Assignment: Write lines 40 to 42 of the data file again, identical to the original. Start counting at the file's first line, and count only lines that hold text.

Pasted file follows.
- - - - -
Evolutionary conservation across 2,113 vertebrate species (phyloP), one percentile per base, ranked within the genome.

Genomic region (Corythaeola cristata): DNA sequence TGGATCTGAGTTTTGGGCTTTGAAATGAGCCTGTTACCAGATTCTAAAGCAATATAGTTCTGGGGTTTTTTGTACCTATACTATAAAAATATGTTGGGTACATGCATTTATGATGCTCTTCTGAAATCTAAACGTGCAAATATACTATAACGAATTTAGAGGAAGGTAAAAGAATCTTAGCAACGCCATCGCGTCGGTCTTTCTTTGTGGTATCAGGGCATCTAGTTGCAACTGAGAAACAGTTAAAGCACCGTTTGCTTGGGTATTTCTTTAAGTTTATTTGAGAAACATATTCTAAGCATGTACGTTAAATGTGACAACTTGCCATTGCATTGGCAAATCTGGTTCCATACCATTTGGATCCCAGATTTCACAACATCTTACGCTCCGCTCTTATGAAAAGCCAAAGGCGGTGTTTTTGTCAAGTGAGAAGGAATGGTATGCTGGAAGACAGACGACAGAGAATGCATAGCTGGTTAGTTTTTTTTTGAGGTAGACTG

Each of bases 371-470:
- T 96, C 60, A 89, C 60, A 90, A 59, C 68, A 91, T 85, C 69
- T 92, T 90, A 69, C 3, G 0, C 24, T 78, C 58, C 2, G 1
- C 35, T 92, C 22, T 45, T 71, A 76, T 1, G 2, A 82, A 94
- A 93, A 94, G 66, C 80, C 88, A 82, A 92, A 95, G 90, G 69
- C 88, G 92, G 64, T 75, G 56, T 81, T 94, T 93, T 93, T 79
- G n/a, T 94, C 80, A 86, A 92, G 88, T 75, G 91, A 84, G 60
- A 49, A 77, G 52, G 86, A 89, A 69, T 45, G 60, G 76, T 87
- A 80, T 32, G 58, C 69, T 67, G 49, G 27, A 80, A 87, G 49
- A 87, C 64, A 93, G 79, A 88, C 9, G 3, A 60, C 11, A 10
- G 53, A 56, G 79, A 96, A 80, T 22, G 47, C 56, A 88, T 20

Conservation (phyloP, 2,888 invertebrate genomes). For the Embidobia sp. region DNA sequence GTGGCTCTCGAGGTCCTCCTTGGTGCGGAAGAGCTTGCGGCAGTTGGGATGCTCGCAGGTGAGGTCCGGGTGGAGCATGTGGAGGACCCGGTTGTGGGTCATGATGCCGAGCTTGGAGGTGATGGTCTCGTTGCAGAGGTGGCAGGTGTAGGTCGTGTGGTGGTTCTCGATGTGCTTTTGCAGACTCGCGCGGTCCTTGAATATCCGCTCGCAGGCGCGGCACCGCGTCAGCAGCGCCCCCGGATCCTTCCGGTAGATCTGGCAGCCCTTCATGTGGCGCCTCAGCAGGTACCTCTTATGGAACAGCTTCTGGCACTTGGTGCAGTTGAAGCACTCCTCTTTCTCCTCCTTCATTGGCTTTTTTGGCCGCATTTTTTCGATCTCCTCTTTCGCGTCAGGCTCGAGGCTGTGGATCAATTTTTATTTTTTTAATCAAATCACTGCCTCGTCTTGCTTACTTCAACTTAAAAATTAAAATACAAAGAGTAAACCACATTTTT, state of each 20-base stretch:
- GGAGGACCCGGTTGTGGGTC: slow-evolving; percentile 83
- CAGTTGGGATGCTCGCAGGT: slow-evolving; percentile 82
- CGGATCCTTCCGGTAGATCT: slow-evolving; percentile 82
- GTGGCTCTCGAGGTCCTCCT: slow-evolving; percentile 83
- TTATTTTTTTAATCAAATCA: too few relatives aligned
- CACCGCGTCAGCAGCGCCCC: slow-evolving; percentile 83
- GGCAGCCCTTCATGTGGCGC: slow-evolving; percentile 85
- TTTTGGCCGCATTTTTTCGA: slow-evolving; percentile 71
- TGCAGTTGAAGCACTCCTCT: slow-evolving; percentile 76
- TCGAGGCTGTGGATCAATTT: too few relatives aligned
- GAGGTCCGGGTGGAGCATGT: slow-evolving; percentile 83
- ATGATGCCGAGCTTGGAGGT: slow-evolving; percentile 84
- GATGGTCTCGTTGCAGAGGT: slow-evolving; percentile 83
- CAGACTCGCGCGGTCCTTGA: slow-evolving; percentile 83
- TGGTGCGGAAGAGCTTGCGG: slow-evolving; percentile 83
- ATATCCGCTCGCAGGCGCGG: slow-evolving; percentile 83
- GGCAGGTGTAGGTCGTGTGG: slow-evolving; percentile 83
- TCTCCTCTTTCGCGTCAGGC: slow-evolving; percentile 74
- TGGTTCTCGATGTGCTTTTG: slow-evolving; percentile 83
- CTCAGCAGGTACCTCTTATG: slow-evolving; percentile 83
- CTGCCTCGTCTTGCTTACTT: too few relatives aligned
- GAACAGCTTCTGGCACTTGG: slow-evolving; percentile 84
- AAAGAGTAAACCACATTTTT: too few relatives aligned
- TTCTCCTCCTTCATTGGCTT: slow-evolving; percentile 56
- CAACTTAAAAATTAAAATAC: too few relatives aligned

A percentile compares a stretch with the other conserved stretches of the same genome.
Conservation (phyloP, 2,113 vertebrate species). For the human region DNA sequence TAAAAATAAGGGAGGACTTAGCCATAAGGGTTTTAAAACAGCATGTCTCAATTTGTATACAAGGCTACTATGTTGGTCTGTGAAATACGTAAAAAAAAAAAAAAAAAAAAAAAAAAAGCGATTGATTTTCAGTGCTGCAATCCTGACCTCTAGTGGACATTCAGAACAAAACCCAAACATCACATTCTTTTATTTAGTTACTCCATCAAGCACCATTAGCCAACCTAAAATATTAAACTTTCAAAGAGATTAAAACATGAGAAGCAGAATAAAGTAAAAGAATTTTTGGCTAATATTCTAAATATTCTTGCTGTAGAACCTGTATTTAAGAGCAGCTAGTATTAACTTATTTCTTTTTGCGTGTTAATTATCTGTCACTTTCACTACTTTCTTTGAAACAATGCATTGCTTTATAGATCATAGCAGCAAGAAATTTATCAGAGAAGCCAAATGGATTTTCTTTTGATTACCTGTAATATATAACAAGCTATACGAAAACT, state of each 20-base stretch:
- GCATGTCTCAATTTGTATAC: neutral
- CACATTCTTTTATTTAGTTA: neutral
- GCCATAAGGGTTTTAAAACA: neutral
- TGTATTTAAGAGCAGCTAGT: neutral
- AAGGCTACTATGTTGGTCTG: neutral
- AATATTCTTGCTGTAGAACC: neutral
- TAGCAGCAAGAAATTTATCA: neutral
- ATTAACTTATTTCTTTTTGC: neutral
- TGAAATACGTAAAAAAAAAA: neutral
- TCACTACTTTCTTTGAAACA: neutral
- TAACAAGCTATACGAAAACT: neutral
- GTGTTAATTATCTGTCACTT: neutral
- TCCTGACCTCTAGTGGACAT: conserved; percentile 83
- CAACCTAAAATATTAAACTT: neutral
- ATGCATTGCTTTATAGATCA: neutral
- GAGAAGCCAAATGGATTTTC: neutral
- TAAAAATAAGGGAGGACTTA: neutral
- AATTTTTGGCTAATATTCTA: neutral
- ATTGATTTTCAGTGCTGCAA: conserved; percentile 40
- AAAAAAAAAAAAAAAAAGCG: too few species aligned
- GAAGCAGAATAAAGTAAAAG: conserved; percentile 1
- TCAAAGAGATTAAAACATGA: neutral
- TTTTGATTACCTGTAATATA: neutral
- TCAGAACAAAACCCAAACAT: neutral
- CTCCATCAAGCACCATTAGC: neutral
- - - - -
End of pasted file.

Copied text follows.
A percentile compares a stretch with the other conserved stretches of the same genome.
Conservation (phyloP, 2,113 vertebrate species). For the human region DNA sequence TAAAAATAAGGGAGGACTTAGCCATAAGGGTTTTAAAACAGCATGTCTCAATTTGTATACAAGGCTACTATGTTGGTCTGTGAAATACGTAAAAAAAAAAAAAAAAAAAAAAAAAAAGCGATTGATTTTCAGTGCTGCAATCCTGACCTCTAGTGGACATTCAGAACAAAACCCAAACATCACATTCTTTTATTTAGTTACTCCATCAAGCACCATTAGCCAACCTAAAATATTAAACTTTCAAAGAGATTAAAACATGAGAAGCAGAATAAAGTAAAAGAATTTTTGGCTAATATTCTAAATATTCTTGCTGTAGAACCTGTATTTAAGAGCAGCTAGTATTAACTTATTTCTTTTTGCGTGTTAATTATCTGTCACTTTCACTACTTTCTTTGAAACAATGCATTGCTTTATAGATCATAGCAGCAAGAAATTTATCAGAGAAGCCAAATGGATTTTCTTTTGATTACCTGTAATATATAACAAGCTATACGAAAACT, state of each 20-base stretch:
- GCATGTCTCAATTTGTATAC: neutral